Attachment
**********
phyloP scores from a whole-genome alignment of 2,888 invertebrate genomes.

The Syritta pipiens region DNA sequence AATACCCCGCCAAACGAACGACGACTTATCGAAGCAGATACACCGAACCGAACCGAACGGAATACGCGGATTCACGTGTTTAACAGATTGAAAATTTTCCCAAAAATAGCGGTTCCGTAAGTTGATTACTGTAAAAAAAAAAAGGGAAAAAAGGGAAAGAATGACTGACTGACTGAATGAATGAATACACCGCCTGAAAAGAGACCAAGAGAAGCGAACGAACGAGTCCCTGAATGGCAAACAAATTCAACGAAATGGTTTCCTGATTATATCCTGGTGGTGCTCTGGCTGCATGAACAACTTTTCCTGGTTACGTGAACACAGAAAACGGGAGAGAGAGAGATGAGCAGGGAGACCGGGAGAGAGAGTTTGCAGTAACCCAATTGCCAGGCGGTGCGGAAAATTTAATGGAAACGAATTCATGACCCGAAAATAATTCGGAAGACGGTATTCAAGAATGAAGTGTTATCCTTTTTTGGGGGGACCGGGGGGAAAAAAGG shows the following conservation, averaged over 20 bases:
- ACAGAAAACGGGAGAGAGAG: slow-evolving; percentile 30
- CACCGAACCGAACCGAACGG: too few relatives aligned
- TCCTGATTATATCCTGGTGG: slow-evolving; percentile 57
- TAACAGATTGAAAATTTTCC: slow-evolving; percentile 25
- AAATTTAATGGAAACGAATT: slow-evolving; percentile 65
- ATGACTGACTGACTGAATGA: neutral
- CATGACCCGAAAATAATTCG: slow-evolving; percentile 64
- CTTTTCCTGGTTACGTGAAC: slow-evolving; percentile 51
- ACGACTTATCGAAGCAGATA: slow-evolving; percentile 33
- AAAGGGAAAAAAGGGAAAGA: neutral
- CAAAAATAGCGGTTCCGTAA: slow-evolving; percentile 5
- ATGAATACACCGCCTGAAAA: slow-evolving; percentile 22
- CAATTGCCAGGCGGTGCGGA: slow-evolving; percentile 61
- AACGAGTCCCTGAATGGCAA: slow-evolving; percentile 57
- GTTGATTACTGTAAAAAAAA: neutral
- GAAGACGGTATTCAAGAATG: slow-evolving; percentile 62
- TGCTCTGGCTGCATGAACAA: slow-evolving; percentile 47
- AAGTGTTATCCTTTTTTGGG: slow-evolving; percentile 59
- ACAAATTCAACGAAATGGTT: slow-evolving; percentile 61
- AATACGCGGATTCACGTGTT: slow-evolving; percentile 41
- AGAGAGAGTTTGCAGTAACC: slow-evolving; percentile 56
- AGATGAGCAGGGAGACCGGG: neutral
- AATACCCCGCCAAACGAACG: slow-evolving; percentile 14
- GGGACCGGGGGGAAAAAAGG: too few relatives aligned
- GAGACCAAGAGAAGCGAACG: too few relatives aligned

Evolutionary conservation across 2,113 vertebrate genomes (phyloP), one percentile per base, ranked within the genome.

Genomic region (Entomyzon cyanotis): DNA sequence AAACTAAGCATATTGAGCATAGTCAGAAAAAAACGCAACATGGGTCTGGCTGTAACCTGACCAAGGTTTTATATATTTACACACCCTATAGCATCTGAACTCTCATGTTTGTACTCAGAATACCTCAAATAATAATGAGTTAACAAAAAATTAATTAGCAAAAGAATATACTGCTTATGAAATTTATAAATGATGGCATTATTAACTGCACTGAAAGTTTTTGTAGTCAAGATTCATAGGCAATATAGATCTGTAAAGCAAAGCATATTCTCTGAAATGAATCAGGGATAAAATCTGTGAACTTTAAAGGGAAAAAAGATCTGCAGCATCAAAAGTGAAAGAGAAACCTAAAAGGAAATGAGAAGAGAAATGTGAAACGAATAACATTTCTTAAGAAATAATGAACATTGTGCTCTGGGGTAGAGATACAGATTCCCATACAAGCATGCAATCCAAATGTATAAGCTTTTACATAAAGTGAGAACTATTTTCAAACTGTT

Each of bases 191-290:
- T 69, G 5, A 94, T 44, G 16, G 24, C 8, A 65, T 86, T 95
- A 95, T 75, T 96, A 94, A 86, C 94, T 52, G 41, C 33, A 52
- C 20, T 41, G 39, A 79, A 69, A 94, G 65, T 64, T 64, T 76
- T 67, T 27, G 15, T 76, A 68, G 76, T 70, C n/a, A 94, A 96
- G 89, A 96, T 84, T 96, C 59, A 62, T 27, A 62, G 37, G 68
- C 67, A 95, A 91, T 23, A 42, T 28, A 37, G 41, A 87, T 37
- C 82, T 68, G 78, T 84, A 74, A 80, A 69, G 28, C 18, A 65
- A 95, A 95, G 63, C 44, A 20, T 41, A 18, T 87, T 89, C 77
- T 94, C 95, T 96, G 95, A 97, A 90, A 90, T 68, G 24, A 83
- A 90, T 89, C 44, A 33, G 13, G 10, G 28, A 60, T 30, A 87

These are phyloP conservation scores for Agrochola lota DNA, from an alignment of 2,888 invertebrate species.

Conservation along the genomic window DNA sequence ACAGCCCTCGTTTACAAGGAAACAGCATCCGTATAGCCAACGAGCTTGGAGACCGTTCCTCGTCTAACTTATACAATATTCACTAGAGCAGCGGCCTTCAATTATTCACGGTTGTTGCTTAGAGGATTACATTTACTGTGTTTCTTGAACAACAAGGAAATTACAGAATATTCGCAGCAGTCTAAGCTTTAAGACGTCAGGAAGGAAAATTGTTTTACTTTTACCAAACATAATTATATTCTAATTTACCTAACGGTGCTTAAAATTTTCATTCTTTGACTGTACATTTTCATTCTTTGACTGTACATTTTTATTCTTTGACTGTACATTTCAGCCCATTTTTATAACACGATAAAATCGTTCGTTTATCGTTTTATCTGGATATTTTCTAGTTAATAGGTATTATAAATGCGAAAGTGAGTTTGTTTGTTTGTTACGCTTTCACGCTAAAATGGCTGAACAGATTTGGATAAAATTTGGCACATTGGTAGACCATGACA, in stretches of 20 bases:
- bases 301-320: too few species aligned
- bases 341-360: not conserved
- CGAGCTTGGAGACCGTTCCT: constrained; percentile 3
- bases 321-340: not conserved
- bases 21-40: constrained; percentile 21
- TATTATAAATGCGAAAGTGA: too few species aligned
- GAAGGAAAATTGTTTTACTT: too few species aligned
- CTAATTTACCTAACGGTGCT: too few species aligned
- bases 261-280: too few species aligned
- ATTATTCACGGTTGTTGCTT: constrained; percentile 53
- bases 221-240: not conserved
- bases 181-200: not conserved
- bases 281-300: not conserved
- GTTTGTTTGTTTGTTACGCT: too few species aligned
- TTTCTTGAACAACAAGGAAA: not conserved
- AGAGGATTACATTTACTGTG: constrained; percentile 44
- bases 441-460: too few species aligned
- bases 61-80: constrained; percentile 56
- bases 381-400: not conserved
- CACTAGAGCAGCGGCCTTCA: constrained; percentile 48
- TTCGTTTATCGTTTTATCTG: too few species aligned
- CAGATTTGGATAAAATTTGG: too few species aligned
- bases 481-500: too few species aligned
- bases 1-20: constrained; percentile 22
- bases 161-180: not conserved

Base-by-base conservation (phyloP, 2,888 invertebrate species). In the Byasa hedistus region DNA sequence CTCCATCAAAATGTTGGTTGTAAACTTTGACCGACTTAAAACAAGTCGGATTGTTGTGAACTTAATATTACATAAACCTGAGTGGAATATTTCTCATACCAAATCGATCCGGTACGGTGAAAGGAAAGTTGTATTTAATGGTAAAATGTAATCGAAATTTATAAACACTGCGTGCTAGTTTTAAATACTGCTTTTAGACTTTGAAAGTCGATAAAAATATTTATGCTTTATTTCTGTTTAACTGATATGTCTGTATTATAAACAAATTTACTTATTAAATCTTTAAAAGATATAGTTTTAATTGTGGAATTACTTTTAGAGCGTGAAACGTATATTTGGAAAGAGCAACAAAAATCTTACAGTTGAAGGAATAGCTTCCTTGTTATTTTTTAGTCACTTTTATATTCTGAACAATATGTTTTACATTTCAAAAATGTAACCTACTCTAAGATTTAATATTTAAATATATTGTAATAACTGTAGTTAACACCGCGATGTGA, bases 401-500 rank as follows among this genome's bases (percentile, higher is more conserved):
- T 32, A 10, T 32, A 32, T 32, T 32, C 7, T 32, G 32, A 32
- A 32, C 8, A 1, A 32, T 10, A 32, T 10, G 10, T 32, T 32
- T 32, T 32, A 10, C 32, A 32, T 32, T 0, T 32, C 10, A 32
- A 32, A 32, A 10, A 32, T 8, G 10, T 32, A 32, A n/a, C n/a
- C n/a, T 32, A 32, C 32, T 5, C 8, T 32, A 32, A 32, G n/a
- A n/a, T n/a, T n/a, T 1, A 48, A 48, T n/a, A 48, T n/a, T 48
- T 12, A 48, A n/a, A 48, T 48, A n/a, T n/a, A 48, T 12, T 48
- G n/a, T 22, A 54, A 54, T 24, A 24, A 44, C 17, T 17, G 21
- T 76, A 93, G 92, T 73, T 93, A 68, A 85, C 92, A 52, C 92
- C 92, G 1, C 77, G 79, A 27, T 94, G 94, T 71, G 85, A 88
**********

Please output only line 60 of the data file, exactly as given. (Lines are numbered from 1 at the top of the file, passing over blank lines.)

- bases 61-80: constrained; percentile 56